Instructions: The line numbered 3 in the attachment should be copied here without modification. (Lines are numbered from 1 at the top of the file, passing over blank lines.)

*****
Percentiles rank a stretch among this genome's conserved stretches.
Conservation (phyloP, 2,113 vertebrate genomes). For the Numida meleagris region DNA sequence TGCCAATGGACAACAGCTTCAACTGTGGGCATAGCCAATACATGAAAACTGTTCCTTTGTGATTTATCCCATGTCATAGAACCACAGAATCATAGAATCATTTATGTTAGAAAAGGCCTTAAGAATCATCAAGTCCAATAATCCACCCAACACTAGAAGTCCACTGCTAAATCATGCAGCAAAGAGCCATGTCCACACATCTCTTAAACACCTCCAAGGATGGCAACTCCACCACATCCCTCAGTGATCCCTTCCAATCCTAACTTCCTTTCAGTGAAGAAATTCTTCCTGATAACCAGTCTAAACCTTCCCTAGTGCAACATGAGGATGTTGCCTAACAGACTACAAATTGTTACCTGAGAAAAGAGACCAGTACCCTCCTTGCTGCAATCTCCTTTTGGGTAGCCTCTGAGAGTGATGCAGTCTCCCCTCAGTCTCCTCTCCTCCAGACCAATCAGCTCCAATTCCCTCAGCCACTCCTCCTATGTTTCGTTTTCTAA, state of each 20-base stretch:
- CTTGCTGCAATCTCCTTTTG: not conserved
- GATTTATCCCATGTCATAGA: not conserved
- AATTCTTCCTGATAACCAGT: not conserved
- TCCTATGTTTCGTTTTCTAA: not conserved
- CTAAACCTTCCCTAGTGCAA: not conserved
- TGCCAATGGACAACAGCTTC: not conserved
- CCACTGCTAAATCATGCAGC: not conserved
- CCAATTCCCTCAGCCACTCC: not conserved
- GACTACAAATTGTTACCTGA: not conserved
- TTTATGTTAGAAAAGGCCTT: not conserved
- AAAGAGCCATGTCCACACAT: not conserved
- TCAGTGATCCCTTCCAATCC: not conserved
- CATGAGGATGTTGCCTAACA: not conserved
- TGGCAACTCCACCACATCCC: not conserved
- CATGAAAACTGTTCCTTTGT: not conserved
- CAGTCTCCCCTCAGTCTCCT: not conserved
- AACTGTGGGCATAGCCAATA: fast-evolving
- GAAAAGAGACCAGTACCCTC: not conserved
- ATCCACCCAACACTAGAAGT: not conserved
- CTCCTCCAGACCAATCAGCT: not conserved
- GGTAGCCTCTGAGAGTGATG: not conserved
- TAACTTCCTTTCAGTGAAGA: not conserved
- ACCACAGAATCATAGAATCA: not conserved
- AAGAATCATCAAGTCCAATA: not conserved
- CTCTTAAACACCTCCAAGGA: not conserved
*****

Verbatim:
- CTTGCTGCAATCTCCTTTTG: not conserved